A DANGEROUS TRANSFORMATION by Catherine  Carney-Richman

A DANGEROUS TRANSFORMATION

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KIRKUS REVIEW

In Carney-Richman’s debut mystery, a journalist reporting on domestic violence gets caught up in a series of murders.

Nobody thinks that it’s a good idea for newspaper reporter Jane to marry Richard Sexton, a recently sober former district attorney, serial philanderer, and potential candidate for the U.S. Congress. Even Richard’s best friend, the aspiring screenwriter John Nesbitt, drunkenly tries to warn Jane about her fiance’s continuing infidelity—at the wedding reception. Later that night, John mysteriously disappears; Richard insists he took a boat, alone, out onto the ocean. Detective Philip Westmore, who’s “not only attractive and well-spoken, but also cultured and educated—erudite,” is assigned to find out what happened. Four years later, John’s disappearance has been officially ruled an accidental death; Richard has descended back in alcoholism and cheating; and Jane has been assigned a story about domestic violence. As research, she begins attending a survivors group, led by best-selling author Donatelle Eickmann, who is, unbeknownst to Jane, an ex-girlfriend of Richard’s. One night, everyone ends up together at the mansion of Jane’s uncle, Barry Hock, an Oscar-nominated director. Barry was John’s mentor, and he shares John’s fate: Before the evening’s over, Barry is discovered dead with a knife in his back. Westmore is tasked with solving the murder, but it may be Jane who has the most incentive to catch the killer. Carney-Richman’s prose has a bit of noir style (“This time, there was no question that a murder had been committed”), and she makes sure that each of her scenes is inflected with a dash of the sinister. However, the author does undermine a few of the mysteries by relating some parts of the story from guilty characters’ points of view. Also, the fact that so many of the players in this drama are unlikable will likely make it difficult for readers to get too invested in their fates. That said, the author also adds a few twists that pay off well by the end of the novel.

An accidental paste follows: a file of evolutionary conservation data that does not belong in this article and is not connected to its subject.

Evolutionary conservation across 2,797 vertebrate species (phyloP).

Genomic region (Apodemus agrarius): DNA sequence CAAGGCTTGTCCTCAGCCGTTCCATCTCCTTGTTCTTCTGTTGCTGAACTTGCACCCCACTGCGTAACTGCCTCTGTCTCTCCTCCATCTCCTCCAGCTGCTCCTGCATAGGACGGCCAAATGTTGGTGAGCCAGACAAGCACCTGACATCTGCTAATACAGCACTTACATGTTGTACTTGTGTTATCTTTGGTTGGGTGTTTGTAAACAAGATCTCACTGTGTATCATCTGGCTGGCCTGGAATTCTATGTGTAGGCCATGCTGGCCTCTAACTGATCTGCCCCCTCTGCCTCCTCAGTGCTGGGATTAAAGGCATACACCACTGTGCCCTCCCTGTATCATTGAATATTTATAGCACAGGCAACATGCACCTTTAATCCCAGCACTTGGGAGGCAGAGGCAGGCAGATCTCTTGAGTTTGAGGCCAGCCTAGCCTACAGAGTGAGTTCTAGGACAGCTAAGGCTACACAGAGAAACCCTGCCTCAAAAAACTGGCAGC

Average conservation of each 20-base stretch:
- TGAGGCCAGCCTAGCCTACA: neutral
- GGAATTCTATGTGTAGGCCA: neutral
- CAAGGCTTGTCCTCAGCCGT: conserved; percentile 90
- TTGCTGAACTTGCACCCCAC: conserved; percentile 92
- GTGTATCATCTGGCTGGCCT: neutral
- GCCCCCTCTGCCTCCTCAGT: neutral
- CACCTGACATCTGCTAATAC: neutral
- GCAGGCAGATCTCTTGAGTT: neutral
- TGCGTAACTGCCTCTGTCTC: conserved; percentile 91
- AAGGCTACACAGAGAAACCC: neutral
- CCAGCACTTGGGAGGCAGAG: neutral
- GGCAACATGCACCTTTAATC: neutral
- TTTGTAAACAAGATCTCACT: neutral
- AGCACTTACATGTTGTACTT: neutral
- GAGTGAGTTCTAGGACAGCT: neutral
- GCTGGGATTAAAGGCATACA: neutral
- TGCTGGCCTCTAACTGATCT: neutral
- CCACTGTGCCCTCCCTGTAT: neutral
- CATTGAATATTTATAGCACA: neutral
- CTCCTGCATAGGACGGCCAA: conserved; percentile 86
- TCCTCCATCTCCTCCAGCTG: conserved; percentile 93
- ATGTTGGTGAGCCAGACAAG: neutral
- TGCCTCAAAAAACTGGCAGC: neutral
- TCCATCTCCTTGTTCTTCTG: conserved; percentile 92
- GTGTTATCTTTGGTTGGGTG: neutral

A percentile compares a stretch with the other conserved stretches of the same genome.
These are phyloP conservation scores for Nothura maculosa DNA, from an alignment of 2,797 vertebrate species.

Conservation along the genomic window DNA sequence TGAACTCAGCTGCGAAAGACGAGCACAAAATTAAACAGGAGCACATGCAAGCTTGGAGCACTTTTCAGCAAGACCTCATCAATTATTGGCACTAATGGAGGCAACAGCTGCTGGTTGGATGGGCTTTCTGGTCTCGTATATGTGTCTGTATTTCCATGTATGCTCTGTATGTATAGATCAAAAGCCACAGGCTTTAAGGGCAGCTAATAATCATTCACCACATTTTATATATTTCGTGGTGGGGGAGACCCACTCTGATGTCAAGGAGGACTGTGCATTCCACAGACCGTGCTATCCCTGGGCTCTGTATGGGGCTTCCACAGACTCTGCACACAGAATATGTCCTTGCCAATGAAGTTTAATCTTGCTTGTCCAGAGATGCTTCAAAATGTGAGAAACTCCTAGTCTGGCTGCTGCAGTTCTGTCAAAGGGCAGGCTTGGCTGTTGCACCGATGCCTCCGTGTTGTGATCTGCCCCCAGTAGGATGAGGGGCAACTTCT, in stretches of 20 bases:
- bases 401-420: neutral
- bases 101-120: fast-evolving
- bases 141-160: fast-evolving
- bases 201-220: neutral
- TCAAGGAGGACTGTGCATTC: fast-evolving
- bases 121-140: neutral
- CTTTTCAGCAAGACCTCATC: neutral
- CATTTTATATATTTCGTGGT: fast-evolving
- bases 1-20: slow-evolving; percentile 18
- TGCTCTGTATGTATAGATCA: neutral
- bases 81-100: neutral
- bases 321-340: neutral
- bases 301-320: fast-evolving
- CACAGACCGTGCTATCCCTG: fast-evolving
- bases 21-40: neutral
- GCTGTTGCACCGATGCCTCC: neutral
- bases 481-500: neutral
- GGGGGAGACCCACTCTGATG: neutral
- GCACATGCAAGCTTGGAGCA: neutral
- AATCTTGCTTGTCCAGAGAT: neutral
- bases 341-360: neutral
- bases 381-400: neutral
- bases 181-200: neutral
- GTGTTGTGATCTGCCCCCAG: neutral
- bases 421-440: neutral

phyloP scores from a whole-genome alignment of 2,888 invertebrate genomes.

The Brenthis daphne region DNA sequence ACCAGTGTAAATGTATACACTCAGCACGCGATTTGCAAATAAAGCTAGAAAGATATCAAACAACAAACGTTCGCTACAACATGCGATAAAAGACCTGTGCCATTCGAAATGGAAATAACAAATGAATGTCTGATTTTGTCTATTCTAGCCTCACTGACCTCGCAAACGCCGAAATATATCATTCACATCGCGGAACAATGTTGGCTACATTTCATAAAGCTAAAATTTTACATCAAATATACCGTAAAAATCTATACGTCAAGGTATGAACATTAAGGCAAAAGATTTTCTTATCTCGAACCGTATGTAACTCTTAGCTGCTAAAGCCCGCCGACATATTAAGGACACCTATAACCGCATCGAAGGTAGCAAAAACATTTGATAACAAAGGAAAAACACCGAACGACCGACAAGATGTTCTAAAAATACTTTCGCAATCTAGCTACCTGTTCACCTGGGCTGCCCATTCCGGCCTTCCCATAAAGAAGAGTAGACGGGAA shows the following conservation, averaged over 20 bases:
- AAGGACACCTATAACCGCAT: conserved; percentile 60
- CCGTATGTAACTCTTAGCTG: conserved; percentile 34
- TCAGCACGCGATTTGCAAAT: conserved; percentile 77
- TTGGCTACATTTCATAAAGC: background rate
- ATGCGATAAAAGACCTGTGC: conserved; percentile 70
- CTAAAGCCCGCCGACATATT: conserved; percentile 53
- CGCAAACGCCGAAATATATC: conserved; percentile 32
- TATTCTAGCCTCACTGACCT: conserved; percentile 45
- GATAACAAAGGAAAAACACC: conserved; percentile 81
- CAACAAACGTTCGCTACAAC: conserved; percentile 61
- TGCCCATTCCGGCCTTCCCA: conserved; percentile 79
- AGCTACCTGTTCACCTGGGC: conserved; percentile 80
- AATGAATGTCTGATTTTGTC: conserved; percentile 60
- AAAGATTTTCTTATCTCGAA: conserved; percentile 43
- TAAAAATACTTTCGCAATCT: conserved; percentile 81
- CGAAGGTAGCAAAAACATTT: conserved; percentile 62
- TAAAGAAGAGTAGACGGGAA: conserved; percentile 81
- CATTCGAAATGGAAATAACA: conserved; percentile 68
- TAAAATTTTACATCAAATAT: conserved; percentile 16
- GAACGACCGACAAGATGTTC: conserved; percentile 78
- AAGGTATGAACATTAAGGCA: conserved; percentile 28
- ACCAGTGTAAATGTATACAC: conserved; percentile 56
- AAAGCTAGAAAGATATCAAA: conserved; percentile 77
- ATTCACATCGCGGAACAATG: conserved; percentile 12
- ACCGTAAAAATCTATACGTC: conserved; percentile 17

A sometimes-stylish but uneven psychological thriller.

Page count: 341pp
Publisher: manuscript
Program: Kirkus Indie
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